The Twitter handle @alt_fec, which claims the mantle of “resistance” to the present administration, has tweeted to request our views on the First Amendment implications of a letter from a private attorney to a private publisher concerning Fire and Fury: Inside the Trump White House.* While @alt_fec has seldom displayed much concern for the First Amendment, except as regards its own anonymity, we at the Institute for Free Speech appreciate the invitation.
The author behind @alt_fec suggests that this is our “chance to denounce the President’s attempted prior restraint of a book – just about the worst [First Amendment] violation there is.”
That short tweet contains three basic legal errors.
First, the letter protesting Fire and Fury is from Donald Trump’s private attorney. Donald Trump, the man, is different from Donald Trump the President. The letter isn’t an attempt by the President to prevent publication using the powers of his office. It’s a warning from a private party that he will sue for libel if the book is published.
Third, there is no First Amendment violation when a private party sends such a letter. The First Amendment prohibits action by the government, not private individuals.
That said, there are First Amendment concerns where a state court (which is a government actor) allows a libel suit to go forward. After all, such lawsuits can chill protected speech. That is why the Supreme Court, in N.Y. Times Co. v. Sullivan, set a high bar for libel suits by public figures, which Mr. Trump (both the man and the President) certainly is. To prevail, he will have to show that any falsehoods were printed with “actual malice.”
That is the only First Amendment question presented here, and the Institute for Free Speech steadfastly supports the application of the Sullivan standard. We are in no position to judge whether Mr. Trump could meet that high burden in this case. Nor, we might add, is @alt_fec, since the book is not yet published.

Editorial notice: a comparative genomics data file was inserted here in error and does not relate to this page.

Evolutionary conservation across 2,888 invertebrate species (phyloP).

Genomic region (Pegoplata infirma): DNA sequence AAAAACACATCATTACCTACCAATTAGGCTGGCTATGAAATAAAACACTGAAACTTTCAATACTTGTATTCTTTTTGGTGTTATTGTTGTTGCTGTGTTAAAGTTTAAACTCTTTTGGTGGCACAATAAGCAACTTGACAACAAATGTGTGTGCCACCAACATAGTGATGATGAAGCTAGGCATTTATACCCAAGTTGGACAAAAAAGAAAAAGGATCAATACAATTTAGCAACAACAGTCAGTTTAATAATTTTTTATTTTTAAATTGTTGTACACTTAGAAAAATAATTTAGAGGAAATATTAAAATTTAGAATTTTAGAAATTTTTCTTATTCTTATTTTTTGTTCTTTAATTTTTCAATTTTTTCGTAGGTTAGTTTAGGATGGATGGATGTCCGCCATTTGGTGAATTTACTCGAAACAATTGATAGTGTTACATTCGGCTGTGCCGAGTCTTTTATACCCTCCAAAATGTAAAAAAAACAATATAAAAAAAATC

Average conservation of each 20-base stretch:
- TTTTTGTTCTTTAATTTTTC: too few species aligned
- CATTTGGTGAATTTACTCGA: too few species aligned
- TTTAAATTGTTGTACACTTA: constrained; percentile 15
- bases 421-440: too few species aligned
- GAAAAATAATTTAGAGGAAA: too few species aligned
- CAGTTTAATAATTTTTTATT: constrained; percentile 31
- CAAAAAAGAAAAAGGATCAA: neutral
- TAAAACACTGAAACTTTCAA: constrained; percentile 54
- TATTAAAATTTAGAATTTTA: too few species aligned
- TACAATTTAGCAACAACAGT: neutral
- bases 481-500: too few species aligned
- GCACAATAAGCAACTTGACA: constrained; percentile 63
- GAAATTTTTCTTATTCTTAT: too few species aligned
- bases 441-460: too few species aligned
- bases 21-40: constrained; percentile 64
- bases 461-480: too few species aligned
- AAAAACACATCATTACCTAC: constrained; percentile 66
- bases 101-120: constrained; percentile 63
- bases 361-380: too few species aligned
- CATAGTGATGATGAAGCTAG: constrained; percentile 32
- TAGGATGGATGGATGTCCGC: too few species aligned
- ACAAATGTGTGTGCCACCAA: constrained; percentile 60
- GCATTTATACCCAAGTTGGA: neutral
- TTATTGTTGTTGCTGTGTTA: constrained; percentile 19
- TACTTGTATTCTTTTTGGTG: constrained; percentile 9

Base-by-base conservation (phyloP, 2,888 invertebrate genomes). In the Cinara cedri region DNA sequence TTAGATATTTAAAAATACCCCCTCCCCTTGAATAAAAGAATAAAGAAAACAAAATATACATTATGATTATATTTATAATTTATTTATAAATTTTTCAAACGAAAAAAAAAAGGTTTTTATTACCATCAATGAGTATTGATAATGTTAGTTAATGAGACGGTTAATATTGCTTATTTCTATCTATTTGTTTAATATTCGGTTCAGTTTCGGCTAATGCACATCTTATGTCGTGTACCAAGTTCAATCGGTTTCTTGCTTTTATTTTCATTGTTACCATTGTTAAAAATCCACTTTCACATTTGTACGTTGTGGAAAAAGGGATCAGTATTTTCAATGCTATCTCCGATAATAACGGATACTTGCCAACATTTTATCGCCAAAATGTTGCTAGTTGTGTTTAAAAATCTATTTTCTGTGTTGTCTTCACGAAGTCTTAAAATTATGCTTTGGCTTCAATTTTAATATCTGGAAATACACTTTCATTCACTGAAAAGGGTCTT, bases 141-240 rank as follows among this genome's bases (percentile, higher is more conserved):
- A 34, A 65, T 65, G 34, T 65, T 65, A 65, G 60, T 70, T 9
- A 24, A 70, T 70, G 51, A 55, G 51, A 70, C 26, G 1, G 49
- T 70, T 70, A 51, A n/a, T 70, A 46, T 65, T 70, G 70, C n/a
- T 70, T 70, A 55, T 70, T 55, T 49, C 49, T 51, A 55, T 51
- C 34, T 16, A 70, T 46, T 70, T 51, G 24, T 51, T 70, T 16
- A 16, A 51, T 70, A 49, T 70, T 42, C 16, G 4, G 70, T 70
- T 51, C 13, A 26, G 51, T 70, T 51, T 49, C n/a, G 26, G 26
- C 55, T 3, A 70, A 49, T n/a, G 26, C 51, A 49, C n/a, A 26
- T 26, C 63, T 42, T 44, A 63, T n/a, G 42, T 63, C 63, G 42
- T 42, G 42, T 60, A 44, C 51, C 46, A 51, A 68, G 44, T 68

All of this is, frankly, very basic. None of it will be new to someone employed by the FEC.
Such errors are among the reasons why @alt_fec has little credibility on First Amendment matters, and why we do not intend to respond to future attempts to bait us with patently ill-informed, partisan broadsides. But this particular tweet provides a teachable moment which, as a nonpartisan organization dedicated to a robust (and accurate) view of the First Amendment, we couldn’t let pass.
* At the time of publication, Fire and Fury: Inside the Trump White House was not yet published.
 See, e.g., Alexander v. United States, 509 U.S. 544, 550 (1993) (“The term ‘prior restraint’ is used ‘to describe administrative and judicial orders forbidding certain communications when issued in advance of the time that such communications are to occur.’”) (italics in original).
 Neb. Press Ass’n v. Stuart, 427 U.S. 539, 559 (1976) (“If it can be said that a threat of criminal or civil sanctions after publication ‘chills’ speech, prior restraint ‘freezes’ it at least for the time.”).
 See, e.g., Columbia Broad. Sys., Inc. v. Democratic Nat’l Comm., 412 U.S. 94, 114 (1973) (“That ‘Congress shall make no law … abridging the freedom of speech, or of the press’ is a restraint on government action, not that of private persons.”); Manson v. Little Rock Newspapers, Inc., 200 F.3d 1172, 1173 (8th Cir. 2000) (“Simply put, the defendant is a private entity, not a governmental entity, and thus is legally incapable of violating anyone’s First Amendment rights.”); Wilkerson v. Warner, 545 F. App’x 413, 424 (6th Cir. 2013) (“Because Lloyd was a private actor, he cannot be held liable for any alleged infringement of Wilkerson’s First Amendment rights.”).
 N.Y. Times Co. v. Sullivan, 376 U.S. 254, 265 (1964) (“Although this is a civil lawsuit between private parties, the Alabama courts have applied a state rule of law which petitioners claim to impose invalid restrictions on their constitutional freedoms of speech and press. It matters not that the law has been applied in a civil action and that it is common law only, though supplemented by statute. The test is not the form in which state power has been applied but, whatever the form, whether such power has in fact been exercised.”) (citation omitted).
 Id. at 279 (“A rule compelling the critic of official conduct to guarantee the truth of all his factual assertions—and to do so on pain of libel judgments virtually unlimited in amount—leads to  ‘self-censorship.’”).
 Id. at 279-80 (“The constitutional guarantees require, we think, a federal rule that prohibits a public official from recovering damages for a defamatory falsehood relating to his official conduct unless he proves that the statement was made with ‘actual malice’ – that is, with knowledge that it was false or with reckless disregard of whether it was false or not.”).